Friday, October 10, 2008
AMPARO: two musical worlds in one passionate album
Weeks ago I listed some upcoming CDs which I had hoped would make their presence felt in the Philippines. In the list was AMPARO, an instrumental album from longtime friends and musicians Lee Ritenour and Dave Grusin.
A week later, I was greeted by a familiar image sitting on a shelf of the ASTROVISION PLUS branch at the PODIUM in Pasig--the CD cover of the album I was looking forward to. Well, the music has been playing non-stop in my iPod since then.
A follow-up to the 2000 Grammy-nominated classical album TWO WORLDS from the same tandem, AMPARO once again marries songs seemingly worlds apart through a musical setting that threads the entire album. In the track list are classical favorites from the likes of Handel, Ravel and Faure. But so too are more contemporary compositions from Ritenour and Grusin, even from Brazilaln Bossa legend Antonio Carlos Jobim. All, however, are masterfully arranged by Grusin borrowing from the rich musical heritage of South America. Thus, the songs are rustic and passionate, interpreted with a soulful latin influence.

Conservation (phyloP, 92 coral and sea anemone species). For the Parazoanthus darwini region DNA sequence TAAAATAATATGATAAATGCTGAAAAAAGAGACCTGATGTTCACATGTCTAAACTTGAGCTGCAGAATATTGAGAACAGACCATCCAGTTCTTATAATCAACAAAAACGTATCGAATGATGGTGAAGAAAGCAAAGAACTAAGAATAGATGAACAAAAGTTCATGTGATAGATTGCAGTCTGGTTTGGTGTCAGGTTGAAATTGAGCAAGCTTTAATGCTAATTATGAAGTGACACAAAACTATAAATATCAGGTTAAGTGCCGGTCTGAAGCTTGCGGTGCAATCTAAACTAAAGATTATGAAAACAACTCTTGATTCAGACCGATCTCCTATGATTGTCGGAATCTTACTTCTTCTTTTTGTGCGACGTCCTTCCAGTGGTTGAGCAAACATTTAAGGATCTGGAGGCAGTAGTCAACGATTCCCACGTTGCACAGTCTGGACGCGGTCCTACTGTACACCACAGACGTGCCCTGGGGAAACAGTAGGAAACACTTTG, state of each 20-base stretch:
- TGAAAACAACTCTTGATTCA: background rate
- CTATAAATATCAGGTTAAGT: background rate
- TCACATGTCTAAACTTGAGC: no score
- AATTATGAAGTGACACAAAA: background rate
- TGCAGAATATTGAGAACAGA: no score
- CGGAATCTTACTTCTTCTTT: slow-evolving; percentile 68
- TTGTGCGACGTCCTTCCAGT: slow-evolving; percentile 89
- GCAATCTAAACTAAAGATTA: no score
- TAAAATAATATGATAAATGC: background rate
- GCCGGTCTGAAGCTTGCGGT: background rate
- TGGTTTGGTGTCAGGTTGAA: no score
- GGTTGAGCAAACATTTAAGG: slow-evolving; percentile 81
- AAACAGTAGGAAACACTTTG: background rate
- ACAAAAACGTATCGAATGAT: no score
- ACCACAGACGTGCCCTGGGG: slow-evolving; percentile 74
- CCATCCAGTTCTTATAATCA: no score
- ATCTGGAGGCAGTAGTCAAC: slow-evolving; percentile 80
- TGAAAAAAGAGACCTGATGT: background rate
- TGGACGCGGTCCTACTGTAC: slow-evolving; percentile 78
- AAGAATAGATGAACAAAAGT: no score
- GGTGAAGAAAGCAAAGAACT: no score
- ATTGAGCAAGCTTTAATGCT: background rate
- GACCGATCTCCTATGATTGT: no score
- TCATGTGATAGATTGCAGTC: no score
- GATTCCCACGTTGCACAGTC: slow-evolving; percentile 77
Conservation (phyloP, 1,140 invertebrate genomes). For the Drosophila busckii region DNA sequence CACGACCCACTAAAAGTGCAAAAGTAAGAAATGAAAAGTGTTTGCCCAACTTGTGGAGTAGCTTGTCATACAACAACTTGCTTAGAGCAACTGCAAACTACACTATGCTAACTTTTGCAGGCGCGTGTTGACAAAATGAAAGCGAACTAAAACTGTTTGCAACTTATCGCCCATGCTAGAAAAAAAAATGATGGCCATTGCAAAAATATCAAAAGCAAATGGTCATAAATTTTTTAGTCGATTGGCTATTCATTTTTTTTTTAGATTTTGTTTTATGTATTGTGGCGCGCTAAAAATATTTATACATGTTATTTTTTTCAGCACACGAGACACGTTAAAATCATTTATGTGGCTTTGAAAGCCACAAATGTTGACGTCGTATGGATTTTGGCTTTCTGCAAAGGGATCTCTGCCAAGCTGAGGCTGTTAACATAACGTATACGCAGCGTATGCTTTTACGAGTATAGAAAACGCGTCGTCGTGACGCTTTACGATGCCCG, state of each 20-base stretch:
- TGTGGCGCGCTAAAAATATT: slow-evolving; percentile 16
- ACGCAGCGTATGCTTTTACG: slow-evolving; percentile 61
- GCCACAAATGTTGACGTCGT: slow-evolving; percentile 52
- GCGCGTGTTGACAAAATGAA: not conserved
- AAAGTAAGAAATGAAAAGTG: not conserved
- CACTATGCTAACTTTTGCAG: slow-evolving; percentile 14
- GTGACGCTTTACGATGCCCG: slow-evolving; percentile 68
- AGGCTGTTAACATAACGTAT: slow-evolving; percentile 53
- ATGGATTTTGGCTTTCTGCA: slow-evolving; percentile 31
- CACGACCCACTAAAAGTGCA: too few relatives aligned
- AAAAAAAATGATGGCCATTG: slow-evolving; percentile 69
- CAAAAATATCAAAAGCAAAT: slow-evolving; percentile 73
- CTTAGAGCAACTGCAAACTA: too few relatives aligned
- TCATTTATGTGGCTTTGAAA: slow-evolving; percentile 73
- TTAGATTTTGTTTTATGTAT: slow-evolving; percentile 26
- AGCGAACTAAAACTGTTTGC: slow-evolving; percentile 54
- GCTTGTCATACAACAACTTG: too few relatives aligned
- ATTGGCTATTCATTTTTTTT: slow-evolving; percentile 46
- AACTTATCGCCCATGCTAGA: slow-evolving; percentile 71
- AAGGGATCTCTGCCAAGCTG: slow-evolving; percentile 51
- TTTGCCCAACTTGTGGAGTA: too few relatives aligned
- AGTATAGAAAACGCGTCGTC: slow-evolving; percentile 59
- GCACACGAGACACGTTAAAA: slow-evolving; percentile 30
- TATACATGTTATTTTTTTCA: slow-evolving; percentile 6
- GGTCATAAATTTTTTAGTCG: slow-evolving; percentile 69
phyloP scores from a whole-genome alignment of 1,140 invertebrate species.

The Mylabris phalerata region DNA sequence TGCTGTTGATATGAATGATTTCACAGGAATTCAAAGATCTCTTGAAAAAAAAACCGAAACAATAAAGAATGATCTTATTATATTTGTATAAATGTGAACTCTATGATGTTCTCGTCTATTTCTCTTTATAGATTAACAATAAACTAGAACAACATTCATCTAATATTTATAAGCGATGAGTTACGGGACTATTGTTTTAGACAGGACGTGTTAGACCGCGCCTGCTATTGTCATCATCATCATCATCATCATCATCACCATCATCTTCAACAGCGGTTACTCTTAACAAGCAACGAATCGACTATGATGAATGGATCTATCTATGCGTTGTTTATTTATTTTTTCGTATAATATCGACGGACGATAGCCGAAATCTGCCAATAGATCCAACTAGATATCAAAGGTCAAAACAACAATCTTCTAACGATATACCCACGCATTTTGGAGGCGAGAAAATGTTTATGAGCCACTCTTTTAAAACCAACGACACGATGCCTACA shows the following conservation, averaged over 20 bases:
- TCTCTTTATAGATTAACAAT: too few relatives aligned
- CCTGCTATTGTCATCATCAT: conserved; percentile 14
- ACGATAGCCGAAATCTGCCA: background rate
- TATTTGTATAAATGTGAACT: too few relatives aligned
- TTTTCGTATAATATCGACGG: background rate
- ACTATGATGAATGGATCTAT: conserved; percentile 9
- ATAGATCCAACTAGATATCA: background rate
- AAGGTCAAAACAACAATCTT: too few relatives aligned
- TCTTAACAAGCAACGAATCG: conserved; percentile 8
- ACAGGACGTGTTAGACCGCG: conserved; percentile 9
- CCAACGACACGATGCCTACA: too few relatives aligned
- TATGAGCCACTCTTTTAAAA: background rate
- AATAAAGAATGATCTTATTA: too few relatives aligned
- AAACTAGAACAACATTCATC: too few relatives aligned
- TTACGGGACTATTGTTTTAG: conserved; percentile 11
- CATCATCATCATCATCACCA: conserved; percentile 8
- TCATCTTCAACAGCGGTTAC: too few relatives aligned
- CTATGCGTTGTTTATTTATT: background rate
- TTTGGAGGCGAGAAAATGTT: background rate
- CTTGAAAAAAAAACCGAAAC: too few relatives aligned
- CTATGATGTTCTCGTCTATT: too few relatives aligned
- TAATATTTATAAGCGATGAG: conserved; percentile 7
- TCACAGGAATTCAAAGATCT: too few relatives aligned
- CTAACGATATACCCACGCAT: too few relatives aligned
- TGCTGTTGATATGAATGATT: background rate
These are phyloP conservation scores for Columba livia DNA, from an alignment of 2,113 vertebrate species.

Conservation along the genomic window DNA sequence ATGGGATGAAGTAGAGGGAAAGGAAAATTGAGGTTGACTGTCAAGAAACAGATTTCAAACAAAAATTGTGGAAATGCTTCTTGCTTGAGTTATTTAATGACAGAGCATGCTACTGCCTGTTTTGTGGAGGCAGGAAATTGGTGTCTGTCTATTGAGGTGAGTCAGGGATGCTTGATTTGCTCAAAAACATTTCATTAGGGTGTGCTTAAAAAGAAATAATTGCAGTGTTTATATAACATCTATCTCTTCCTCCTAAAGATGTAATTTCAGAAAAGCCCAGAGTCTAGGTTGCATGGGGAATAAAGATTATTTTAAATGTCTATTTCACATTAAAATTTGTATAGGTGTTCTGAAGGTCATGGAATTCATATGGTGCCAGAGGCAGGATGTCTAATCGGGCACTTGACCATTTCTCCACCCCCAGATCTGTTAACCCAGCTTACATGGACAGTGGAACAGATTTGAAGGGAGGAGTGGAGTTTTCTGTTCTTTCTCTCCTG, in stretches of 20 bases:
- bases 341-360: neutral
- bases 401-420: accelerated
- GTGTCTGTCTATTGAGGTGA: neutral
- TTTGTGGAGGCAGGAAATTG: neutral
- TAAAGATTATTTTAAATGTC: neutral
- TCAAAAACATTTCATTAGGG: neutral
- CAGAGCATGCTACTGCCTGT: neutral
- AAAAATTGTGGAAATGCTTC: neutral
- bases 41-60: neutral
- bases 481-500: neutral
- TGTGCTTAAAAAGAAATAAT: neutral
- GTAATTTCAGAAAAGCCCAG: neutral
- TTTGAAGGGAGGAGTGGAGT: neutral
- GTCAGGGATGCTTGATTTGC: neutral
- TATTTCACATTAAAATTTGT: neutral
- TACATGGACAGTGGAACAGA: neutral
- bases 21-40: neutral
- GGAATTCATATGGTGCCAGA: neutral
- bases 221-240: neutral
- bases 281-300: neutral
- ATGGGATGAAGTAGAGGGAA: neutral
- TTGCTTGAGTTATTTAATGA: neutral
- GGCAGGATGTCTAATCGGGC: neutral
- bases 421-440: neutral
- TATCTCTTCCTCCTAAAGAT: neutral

Dear musical friend Fr. Manoling was riding in my car the other day, and I let him sample a few tracks. Because he was well-acquainted with the classical pieces, he automatically said they sounded like the originals; though he was quick to add, "But this one sounds Ecuadorian." Not a surprising comment. Grusin says he was careful to remain faithful to the original musical intent of the songs. A lot of the latin flavor surfaced through the combination of Grusin's piano, Ritenour's guitar, the chamber strings, and through guest artists Joshua Bell (violin), Chris Botti (trumpet) and Renee Flemming and James Taylor (vocals).
Here are two tracks to let you get a better grasp of the album concept. First is Antonio Carlos Jobim's OLHA MARIA, a haunting piece featuring Joshua Bell. It no longer sounds like a Brazilian ballad but more like a stirring classical vehicle. The second is PAVANE from French impressionist Gabriel Faure. This one, through Bell's expert hands and Flemming's stunning vocals transforms into some spellbinding latin dance. Grusin suggests that through the reassignment of musical phrases to these two artists, the piece becomes a musical dialogue that's pure seduction. Have a listen.